Forgive Me, I Meant to Do It
Inspired by William Carlos William's famous poem, "This Is Just to Say," a collection of ironic apology poems imagines how tricksters really feel about the mischief they make.
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Do you know that old William Carlos Williams poem about the plums in the icebox? The one that calls itself “This is Just to Say”? When you think about that poem, I mean really think about it, it’s just the most self-satisfied little number you ever did see. Williams is clearly not sorry, though he included the words “forgive me” in there. With that as her inspiration, Gail Carson Levine has penned forty-five or so false apology poems modeled on Williams’. The rules are simple. “The first stanza states the horrible offense. The second stanza describes the effect of the offense. The last stanza begins with ‘Forgive me’ and continues with the false apology, because the writer is not sorry at all.” Mixing together fairy tales and silly situations, Levine’s poems span the gamut, from the cow in Jack and the Beanstalk taking issue with her monetary worth to a girl’s pets asking pseudo-forgiveness for enjoying her diary’s contents. Saying sorry without meaning it has never been this charming.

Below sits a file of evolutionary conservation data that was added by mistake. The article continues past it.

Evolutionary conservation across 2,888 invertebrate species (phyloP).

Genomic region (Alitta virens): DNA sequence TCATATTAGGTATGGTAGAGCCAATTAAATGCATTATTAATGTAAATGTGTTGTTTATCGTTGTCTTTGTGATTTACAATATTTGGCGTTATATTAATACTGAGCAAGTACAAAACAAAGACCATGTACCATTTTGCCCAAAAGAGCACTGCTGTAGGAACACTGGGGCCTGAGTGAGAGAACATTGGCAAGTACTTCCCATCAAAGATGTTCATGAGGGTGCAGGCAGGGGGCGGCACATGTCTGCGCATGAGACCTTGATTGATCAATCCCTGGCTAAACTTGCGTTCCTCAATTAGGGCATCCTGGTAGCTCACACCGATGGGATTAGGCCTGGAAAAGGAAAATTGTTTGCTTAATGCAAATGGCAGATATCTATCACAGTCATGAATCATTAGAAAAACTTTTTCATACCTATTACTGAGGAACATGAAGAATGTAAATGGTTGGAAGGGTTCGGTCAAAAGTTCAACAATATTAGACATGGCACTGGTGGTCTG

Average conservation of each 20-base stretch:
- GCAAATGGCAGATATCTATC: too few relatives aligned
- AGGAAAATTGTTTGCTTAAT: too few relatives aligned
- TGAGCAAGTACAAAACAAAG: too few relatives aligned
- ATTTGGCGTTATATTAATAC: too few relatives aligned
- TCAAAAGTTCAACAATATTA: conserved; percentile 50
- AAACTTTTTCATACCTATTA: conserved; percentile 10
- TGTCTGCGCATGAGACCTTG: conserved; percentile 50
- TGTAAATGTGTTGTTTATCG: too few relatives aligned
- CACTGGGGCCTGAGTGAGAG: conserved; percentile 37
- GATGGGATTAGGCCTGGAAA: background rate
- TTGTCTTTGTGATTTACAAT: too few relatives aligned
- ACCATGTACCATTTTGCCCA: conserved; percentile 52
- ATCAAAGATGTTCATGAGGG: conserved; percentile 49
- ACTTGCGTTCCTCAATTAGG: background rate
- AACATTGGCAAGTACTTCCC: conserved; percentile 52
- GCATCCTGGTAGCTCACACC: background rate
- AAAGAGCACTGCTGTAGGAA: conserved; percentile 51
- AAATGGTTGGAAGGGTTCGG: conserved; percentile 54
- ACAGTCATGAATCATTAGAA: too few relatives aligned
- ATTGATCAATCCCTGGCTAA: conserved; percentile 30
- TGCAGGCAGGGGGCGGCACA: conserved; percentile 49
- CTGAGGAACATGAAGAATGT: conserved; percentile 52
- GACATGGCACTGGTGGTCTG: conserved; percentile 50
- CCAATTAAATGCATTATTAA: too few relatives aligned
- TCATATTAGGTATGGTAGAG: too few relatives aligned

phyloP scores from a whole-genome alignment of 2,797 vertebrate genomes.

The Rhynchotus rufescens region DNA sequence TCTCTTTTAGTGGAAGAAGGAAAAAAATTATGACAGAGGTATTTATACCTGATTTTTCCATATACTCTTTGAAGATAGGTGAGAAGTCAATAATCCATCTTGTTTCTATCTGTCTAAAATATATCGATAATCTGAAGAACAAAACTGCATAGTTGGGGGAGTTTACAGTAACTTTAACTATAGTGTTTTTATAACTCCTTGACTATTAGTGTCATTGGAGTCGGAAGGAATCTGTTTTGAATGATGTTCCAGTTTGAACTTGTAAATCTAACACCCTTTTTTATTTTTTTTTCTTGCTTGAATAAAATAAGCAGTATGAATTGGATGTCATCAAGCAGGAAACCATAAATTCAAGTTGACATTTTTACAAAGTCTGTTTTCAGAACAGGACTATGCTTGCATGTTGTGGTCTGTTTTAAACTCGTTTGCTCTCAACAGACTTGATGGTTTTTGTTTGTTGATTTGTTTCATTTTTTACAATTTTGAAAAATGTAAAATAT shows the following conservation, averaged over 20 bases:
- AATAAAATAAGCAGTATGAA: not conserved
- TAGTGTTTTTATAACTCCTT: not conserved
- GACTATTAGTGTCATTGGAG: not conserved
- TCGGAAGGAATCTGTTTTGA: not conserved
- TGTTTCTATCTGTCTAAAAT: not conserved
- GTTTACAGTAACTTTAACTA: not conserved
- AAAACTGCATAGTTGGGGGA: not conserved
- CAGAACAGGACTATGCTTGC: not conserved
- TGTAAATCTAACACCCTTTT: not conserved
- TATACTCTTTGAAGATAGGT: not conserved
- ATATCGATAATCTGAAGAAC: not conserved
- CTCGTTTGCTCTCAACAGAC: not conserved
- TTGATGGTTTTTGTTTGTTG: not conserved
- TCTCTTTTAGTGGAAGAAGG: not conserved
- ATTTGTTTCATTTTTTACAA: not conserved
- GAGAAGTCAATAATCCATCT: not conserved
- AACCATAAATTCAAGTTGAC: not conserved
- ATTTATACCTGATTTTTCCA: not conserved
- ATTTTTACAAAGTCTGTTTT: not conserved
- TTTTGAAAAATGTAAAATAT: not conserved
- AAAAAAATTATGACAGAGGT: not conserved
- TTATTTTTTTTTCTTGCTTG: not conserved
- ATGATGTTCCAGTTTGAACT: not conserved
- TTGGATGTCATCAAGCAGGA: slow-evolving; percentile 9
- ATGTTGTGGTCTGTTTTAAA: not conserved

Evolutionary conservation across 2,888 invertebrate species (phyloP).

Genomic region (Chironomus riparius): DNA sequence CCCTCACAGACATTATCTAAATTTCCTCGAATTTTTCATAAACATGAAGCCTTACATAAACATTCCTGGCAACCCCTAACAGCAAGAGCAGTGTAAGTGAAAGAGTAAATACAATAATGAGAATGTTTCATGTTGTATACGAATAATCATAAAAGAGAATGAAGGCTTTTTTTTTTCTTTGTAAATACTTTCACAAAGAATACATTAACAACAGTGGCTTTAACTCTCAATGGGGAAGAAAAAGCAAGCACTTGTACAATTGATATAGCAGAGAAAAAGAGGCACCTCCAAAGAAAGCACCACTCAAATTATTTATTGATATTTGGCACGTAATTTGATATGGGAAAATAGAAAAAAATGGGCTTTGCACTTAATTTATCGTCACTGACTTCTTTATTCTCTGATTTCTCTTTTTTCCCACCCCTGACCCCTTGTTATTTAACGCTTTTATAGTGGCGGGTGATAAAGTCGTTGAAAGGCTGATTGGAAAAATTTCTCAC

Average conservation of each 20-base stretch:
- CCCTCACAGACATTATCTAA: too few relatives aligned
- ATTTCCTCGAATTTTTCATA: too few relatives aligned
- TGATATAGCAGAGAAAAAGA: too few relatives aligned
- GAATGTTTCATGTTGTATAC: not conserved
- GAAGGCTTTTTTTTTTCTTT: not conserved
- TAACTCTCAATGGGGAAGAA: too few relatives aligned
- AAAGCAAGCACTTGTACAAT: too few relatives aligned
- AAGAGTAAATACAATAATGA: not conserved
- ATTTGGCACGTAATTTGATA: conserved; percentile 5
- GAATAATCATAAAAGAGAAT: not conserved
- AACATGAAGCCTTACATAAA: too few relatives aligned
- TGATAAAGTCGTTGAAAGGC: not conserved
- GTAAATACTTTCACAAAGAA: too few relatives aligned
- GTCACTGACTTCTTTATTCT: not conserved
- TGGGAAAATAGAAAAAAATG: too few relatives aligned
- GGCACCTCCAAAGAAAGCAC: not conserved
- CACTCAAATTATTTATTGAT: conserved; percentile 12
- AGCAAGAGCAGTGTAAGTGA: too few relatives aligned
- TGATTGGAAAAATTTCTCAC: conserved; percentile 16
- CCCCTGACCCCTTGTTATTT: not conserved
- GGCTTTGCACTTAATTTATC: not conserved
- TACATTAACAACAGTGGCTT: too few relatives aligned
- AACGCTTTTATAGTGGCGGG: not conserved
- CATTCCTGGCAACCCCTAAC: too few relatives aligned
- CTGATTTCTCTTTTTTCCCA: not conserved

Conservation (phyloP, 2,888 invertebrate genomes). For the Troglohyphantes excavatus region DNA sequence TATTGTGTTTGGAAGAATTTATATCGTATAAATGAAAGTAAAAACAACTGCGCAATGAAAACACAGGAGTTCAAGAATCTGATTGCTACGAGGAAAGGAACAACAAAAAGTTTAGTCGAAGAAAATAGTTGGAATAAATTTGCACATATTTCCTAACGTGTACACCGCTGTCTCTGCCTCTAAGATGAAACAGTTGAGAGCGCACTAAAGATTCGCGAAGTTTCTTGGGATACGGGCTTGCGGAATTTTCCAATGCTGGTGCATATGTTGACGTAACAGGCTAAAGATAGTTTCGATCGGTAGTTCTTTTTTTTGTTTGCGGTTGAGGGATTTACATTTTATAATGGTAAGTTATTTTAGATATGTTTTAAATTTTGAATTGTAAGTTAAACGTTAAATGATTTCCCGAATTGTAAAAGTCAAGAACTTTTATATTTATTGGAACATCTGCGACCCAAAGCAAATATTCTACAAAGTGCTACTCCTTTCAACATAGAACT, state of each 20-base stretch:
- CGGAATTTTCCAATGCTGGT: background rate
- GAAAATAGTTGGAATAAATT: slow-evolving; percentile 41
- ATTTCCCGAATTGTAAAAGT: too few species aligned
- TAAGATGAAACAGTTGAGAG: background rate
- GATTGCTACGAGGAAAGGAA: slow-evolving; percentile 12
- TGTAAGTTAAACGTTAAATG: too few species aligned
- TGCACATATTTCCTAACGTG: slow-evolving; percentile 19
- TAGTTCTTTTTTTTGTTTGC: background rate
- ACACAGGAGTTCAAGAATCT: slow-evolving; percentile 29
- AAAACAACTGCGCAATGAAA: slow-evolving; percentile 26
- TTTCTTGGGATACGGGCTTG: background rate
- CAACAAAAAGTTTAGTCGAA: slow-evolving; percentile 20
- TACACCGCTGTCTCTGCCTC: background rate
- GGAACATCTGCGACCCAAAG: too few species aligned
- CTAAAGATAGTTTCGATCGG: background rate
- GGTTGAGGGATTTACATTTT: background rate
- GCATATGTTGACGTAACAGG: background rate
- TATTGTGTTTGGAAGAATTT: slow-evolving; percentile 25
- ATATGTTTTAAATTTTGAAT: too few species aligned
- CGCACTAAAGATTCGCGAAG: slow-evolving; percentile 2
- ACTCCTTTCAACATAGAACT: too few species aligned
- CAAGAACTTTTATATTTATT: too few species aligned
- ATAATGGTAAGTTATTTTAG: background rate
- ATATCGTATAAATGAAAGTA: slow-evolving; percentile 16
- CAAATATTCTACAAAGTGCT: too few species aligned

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Puppet Interviews Gail Carson Levine
While on a book tour supporting the publication of her newest book "A Tale of Two Castles" Gail Carson Levine took a few minutes to speak with City Library Spokespuppet Earl. Gail chats about how she writes her books and even gives tips on how kids can become writers!